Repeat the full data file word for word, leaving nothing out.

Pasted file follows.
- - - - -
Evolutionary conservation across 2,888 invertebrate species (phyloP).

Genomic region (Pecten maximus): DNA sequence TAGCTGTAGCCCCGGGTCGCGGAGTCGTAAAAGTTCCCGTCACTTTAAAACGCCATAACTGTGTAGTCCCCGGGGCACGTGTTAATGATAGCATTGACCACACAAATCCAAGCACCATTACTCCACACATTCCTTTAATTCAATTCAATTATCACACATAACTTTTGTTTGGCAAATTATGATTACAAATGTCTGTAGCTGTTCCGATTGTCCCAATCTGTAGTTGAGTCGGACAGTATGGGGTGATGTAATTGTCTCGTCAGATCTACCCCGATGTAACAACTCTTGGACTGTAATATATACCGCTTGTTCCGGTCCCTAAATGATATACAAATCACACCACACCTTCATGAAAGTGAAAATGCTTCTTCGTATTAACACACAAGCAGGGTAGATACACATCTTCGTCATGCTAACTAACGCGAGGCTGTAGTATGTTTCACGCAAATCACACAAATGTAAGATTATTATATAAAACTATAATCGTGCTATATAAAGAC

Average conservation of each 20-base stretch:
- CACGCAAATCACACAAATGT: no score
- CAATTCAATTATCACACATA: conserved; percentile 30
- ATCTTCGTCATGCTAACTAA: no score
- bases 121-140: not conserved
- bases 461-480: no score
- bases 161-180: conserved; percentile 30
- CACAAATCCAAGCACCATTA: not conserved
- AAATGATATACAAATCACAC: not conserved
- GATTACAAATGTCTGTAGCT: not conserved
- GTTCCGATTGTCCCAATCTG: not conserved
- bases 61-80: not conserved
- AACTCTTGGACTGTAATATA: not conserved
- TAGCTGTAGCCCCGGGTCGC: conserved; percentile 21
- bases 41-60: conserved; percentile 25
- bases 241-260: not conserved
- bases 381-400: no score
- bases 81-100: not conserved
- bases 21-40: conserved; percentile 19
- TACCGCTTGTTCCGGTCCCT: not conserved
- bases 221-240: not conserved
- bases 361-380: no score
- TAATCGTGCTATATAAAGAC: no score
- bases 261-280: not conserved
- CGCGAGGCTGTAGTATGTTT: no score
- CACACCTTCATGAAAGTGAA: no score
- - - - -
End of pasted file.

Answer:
Evolutionary conservation across 2,888 invertebrate species (phyloP).

Genomic region (Pecten maximus): DNA sequence TAGCTGTAGCCCCGGGTCGCGGAGTCGTAAAAGTTCCCGTCACTTTAAAACGCCATAACTGTGTAGTCCCCGGGGCACGTGTTAATGATAGCATTGACCACACAAATCCAAGCACCATTACTCCACACATTCCTTTAATTCAATTCAATTATCACACATAACTTTTGTTTGGCAAATTATGATTACAAATGTCTGTAGCTGTTCCGATTGTCCCAATCTGTAGTTGAGTCGGACAGTATGGGGTGATGTAATTGTCTCGTCAGATCTACCCCGATGTAACAACTCTTGGACTGTAATATATACCGCTTGTTCCGGTCCCTAAATGATATACAAATCACACCACACCTTCATGAAAGTGAAAATGCTTCTTCGTATTAACACACAAGCAGGGTAGATACACATCTTCGTCATGCTAACTAACGCGAGGCTGTAGTATGTTTCACGCAAATCACACAAATGTAAGATTATTATATAAAACTATAATCGTGCTATATAAAGAC

Average conservation of each 20-base stretch:
- CACGCAAATCACACAAATGT: no score
- CAATTCAATTATCACACATA: conserved; percentile 30
- ATCTTCGTCATGCTAACTAA: no score
- bases 121-140: not conserved
- bases 461-480: no score
- bases 161-180: conserved; percentile 30
- CACAAATCCAAGCACCATTA: not conserved
- AAATGATATACAAATCACAC: not conserved
- GATTACAAATGTCTGTAGCT: not conserved
- GTTCCGATTGTCCCAATCTG: not conserved
- bases 61-80: not conserved
- AACTCTTGGACTGTAATATA: not conserved
- TAGCTGTAGCCCCGGGTCGC: conserved; percentile 21
- bases 41-60: conserved; percentile 25
- bases 241-260: not conserved
- bases 381-400: no score
- bases 81-100: not conserved
- bases 21-40: conserved; percentile 19
- TACCGCTTGTTCCGGTCCCT: not conserved
- bases 221-240: not conserved
- bases 361-380: no score
- TAATCGTGCTATATAAAGAC: no score
- bases 261-280: not conserved
- CGCGAGGCTGTAGTATGTTT: no score
- CACACCTTCATGAAAGTGAA: no score